The principle of reproduction on the magneto-optical disk 100 shown in FIG. 30 may be explained with reference to FIG. 32. That is, the reproducing layer 24 of the magneto-optical disk 100 is irradiated with the reproducing light beam, and the temperature of the reproducing layer 24 is raised. The area, in which the temperature exceeds the critical temperature Tcr12, causes transition from the in-plane magnetization to the perpendicular magnetization, simultaneously with which the magnetization in the recording layer 10 is transferred to the reproducing layer 24 by the aid of the magnetostatic coupling force. The reproducing light power and Tcr12 are adjusted so that the area (24 a′) in which the temperature exceeds the critical temperature Tcr12 is larger than the magnetic domain 10 a in which the magnetization information of the recording layer 10 is recorded. Therefore, the portion of the reproducing layer 24 having the perpendicular magnetization is magnified to be larger than the magnetic domain in the recording layer 10 as the transfer source. On the other hand, the perpendicular magnetization in the magnetic layer 28 undergoes transition to the in-plane magnetization in the area (28 a) in which the temperature exceeds the critical temperature Tcr11 existing inside the area in which the temperature exceeds the critical temperature Tcr12 in accordance with the temperature distribution of the magneto-optical disk 100. The in-plane magnetization area 28 a in the magnetic layer 28 intercepts the leakage magnetic field, after the recording magnetic domain information is transmitted from the recording layer 10 to the reproducing layer 24. Accordingly, the magnification an the reproducing layer 24 is facilitated, simultaneously with which C/N of the reproduced signal obtained from the recording layer 24 is improved. In the present invention, it is required to satisfy Tcr12<Tcr11. However, it is preferable that the difference in temperature ΔT between Tcr12 and Tcr11 is selected so that C/N of the reproduced signal is optimized, and the reproduced signal intensity brought about by the magnetic domain magnification is maximized.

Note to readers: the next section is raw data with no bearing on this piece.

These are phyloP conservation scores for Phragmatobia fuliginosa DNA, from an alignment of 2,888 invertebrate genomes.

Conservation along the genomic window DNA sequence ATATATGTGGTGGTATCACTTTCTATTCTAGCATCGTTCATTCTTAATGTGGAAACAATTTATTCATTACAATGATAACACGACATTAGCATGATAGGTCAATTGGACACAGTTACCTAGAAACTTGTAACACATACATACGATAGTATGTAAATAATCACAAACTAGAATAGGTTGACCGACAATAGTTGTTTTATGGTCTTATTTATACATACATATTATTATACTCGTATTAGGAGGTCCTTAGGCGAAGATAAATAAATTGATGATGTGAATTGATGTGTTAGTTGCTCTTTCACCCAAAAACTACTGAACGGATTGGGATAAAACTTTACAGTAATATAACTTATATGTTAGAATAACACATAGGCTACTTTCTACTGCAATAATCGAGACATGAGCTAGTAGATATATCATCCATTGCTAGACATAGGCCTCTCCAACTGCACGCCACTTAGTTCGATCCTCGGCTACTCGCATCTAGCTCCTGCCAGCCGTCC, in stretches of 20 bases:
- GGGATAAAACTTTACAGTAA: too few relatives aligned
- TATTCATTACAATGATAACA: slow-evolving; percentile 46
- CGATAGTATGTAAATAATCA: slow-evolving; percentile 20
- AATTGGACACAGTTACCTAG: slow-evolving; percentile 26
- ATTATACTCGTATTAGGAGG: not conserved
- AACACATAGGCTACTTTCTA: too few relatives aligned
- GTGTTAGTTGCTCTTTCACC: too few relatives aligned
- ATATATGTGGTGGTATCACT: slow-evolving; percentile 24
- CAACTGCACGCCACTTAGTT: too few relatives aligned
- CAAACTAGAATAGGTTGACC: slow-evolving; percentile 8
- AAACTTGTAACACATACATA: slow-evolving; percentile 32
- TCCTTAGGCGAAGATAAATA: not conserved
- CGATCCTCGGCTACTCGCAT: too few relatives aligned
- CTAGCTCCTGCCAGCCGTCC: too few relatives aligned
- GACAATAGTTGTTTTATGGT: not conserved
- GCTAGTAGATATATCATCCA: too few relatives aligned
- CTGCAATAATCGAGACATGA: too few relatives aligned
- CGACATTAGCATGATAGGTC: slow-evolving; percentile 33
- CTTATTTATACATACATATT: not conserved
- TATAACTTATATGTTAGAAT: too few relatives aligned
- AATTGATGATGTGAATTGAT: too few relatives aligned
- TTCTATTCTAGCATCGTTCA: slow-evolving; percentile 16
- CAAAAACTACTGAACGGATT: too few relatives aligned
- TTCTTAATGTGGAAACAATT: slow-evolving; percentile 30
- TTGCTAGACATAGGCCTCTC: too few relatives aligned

When the recording signal recorded on the recording layer 10 of the magneto-optical disk 100 is reproduced, the reproducing power is modulated to have the two powers in synchronization with the reproducing clock or the integral multiple thereof (recording clock or the integral multiple thereof), as explained in the principle of the reproducing method of the present invention. The reduction and the extinguishment of the magnified magnetic domain may be caused by using any one of the low power and the high power as described above. However, in this embodiment, the reproducing light beam to transfer and magnify the magnetic domain was modulated to have the low power, and the reproducing light beam to reduce or extinguish the magnified magnetic domain was modulated to have the high power. The power levels are applied during the period in which the recording track is subjected to scanning by irradiating the magneto-optical disk with the reproducing light beam.